This odd looking picture is Mount Everest and surrounding vistas. The picture was taken in December 2013 as Nasa’s Earth Observatory satellite orbited over Nepal.
Over 60 years ago, in May 1953, Edmund Hillary and Tenzing Norgay scaled Everest for the first time in history. As of March 2012, there had been 5,656 successful ascents of Everest. 223 people had died on Everest, thus fatality rate is 4 per cent.
Mountain climbing is major source of revenue for Nepal. Until recently, the fee per person for Everest climb was $25,000. Larger groups got discounted rates — the cost for a group of seven climbers was $70,000.
To attract more mountaineers to the world’s highest peak, in 2014, Nepal is slashing fees for individual climbers from $25,000 to $11,000.
Hundreds of people heading to Nepal in April and May of each year — the peak climbing season. Increased traffic — even with diminished fees — means more money for Nepal. It also means more trash left behind along the trails and at the base camp.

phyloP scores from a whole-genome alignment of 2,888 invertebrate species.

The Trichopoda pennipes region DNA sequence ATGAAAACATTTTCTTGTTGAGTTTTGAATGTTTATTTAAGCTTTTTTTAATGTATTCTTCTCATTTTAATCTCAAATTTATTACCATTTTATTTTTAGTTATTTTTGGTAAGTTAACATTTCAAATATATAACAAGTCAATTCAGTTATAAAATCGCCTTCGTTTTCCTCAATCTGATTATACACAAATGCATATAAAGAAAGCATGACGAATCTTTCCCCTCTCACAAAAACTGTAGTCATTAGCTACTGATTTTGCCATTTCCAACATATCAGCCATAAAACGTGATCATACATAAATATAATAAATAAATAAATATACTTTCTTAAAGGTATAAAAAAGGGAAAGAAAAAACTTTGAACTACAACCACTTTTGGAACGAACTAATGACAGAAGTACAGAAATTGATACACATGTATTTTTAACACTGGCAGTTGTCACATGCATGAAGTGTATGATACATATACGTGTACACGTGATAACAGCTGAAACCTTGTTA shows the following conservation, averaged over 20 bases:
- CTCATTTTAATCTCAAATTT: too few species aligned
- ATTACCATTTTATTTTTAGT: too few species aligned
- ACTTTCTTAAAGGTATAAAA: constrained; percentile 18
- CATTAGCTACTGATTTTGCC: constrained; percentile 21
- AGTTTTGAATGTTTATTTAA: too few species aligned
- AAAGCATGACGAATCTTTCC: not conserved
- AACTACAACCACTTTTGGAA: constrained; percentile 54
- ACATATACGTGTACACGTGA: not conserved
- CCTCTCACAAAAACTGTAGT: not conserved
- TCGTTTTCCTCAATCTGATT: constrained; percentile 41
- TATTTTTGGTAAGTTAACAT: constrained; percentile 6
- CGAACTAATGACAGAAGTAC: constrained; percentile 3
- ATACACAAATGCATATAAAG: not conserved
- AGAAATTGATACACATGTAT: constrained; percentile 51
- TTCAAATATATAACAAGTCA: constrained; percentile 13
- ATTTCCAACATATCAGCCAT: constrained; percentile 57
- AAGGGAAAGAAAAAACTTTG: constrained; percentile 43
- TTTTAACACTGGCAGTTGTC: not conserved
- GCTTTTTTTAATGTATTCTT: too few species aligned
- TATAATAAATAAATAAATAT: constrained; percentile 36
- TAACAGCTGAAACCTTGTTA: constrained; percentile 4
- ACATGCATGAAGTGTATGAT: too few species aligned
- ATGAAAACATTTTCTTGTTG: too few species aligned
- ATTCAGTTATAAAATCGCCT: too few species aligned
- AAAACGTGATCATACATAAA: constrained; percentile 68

- Decades of mountaineering have taken a toll on the world’s highest peak
- The land is strewn with rubbish including oxygen cylinders, human waste and even climbers’ bodies that do not decompose because of the extreme temperatures.
Mount Everest badly needs some sort of waste management. The Nepalese government decided it’s time to take steps toward major clean up. Under the new rules, each member of Everest climbing expeditions must bring back at least eight kilos of trash, not including their own refuse. Government authorities plan taking legal actions against climbers who fail to comply with the new rule.
And lastly, on January 28th, German pilot Klaus Ohlmann and co-pilot Jona Keimer mounted the Modular Airborne Camera System (MACS) to the wing of a Stemme S10-VTX glider. The glider took off from the expedition base camp at Pokhara airport in Nepal. In an hour and a half, they reached the summit of Everest, 8,848 meters above sea level. Thus the work on the very first 3D model of Everest has begun.
More about the project and a short video clip: Glider captures 3D images of Mount Everest.